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Losing some balance after broken ankle

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  • Losing some balance after broken ankle

    I'm crossposting since this affects mostly my jumping, and I don't think as many folks follow the "riders with disabilities" forum. Hope that's okay.

    I broke my ankle (talar dome fracture) last year. It went misdiagnosed for 7 months. Then I had a cast for three and a half months followed by month with an air cast. I'm now cleared to ride and have been slowly getting back to it over the last month. The ankle does not hurt when I ride, but it is stiff. When I am jumping (mostly) I am unbalanced. I end up with more weight in my good ankle and my saddle tends to shift to the right, my good side. I keep having to adjust it back to the left. I'm thinking of trying to lengthen my stirrup on the left and see if that helps. I cannot flex that ankle and may never be able to put a lot of weight in that stirrup. Any thoughts?
    “Be yourself; everyone else is already taken.”
    ¯ Oscar Wilde

  • #2
    Get thee to a good physical therapist. I broke mine 2x. Have had multiple surgeries on it. And they just did more scar tissue removal and also re aligned my tibia ankle and foot.

    The biggest thing that made the difference in between all my surgeries was PT. I did TONS of stretches using the big rubber bands with resistance. Building up the strength in it with the bands helped so much. I also would pull the stirrup off of my GOOD side when I was flatting my horses, and then even over small jumps. That forced me to use my bad leg and not rely on my good one. I went back to doing 3'6 jumpers and schooling XC. This summer after I get the go ahead I am hoping to run Training on my one horse and if me and her are fit enough I will be doing the 4' jumpers with her.


    • #3
      How are you at no stirrup work? I broke my foot on summer while in college and just did no stirrups until it healed, and ended up straighter and more even than I had started out instead of more crooked.

      You may need to look at trying to learn not to put your "good" heel down as far and come up with as correct a position as you can which allows the bad leg to work pretty evenly. Lengthening the stirrup may do it for you, but the problem is how it affects your hip joints, contact points of your leg on the horse, etc.

      ETA: I agree on physical therapy!
      If Kim Kardashian wants to set up a gofundme to purchase the Wu Tang album from Martin Shkreli, guess what people you DON'T HAVE TO DONATE.


      • #4
        Oddly enough, I weight my bad ankle more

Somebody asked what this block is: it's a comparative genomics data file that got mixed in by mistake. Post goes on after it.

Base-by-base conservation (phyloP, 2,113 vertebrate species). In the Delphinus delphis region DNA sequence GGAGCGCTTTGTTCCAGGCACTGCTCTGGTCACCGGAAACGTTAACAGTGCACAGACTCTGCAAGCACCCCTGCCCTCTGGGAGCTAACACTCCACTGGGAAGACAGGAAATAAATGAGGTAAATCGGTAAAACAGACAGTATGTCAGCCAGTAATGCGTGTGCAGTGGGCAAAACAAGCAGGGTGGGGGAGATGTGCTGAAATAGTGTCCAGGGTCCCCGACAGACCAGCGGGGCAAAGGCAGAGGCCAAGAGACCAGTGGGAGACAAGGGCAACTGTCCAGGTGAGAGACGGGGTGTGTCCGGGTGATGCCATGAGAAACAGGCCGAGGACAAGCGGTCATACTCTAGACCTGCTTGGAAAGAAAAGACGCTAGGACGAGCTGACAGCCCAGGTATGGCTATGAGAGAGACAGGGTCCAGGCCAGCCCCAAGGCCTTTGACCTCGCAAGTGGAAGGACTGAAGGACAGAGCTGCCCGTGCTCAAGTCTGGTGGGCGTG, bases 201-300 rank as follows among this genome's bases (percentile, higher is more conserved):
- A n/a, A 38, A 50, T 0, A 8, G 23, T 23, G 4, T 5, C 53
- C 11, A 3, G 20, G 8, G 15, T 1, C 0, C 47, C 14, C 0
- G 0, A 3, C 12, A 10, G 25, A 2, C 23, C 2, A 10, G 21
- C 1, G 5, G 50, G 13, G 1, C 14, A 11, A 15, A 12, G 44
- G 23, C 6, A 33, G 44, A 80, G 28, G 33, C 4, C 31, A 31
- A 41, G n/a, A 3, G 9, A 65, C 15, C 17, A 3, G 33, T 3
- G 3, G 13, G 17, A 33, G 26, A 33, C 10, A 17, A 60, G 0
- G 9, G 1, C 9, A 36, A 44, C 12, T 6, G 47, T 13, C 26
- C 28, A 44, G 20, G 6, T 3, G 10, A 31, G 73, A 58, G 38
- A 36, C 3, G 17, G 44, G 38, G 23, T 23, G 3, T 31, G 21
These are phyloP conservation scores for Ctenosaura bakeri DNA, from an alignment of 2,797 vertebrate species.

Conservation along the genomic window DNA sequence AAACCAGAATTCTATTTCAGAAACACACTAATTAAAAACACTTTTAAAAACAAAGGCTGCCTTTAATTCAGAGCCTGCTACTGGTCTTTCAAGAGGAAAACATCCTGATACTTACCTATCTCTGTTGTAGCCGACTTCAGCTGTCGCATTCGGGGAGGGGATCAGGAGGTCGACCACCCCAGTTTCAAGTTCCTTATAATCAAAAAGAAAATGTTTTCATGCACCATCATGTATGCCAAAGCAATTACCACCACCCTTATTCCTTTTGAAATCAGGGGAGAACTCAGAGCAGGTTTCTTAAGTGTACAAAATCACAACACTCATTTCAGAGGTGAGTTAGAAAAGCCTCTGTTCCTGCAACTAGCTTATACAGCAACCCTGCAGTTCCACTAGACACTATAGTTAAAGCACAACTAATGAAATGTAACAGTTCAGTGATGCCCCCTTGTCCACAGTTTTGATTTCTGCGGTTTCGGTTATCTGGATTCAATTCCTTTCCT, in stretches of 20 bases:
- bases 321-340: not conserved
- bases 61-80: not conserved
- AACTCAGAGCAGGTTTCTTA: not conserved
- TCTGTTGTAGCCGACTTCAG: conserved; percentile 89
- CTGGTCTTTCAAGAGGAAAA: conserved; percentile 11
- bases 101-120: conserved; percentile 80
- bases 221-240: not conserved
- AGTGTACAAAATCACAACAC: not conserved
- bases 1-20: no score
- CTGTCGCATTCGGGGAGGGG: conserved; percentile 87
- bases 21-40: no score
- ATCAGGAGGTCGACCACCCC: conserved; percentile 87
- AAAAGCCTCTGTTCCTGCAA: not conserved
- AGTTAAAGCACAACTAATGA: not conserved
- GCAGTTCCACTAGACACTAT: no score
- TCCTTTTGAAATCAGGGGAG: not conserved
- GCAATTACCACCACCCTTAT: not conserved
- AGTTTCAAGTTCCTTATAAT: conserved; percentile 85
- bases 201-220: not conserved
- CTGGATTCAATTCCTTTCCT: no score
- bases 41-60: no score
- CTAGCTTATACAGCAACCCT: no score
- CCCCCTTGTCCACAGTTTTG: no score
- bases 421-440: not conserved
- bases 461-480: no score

Since during the cast process, they cast my leg in a "heels down" position. It actually flexes more than the "good" one.

        PT to regain the flexibility will help even you out.

        Frankly, depending on the break, expect it to hurt forever. Or at least the next 30 years, that's how long mine has hurt.
        So far.

        Also, shorten the "good" stirrup a hole, it will force you over. I actually have to ride a hole longer on the good side now.


        • #5
          Originally posted by 2ndyrgal View Post
          Since during the cast process, they cast my leg in a "heels down" position. It actually flexes more than the "good" one.

          PT to regain the flexibility will help even you out.

          Frankly, depending on the break, expect it to hurt forever. Or at least the next 30 years, that's how long mine has hurt.
          So far.

          Also, shorten the "good" stirrup a hole, it will force you over. I actually have to ride a hole longer on the good side now.
          Yup. The pain will most likely never go away. But it might lessen. I know mine is always going to hurt.


          • #6
            I third the physical therapy. Depending on your state, you might have "direct access" -- where you don't need a referral for PT. i c&p a pdf link so you can look up your state. http://www.apta.org/uploadedFiles/AP...essbyState.pdf

            Also, talus fractures are just tricky to heal. Aside from seeing physical therapy, you might consider speaking with your PCP about checking your bone health; testing varies depending on your age-- so a vitamin D is standard (25-hydroxy vitamin d is the test), and if you are more mature , a dexa.

            My "professional" e-opinion would be that your experience is one of generalized weakness, some post-casting laxity and a dose of nervousness about using it. Just my 2 cents.
            And the wise, Jack Daniels drinking, slow-truck-driving, veteran TB handler who took "no shit from no hoss Miss L, y'hear," said: "She aint wrapped too tight."


            • #7
              The Herm Sprenger bow balance stirrups help with the stiffness in my ankle, I don't know about your actual balance but if you didn't feel as much pressure on that side it may help.


              • #8
                Physical therapy.

                Apparently injuries to your ankle affect your proprioception, so it's especially important to have good PT when you've had an ankle injury.

                My husband has killed his ankles several times each so I've done a bit of research on the subject (needed to have something to tell him instead of "I told you so!").
                Custom and semi-custom washable wool felt saddle pads!


                • #9
                  PT for the ankle. Also probably worth having your back & hips checked/adjusted by a chiro or PT work. I'm sure you were twisting all sorts of bad ways trying to get around with the cast on your ankle making your whole body uneven.


                  • Original Poster

                    Thanks, all. I appreciate your comments. I'll check into PT and also maybe visit the chiro!
                    “Be yourself; everyone else is already taken.”
                    ¯ Oscar Wilde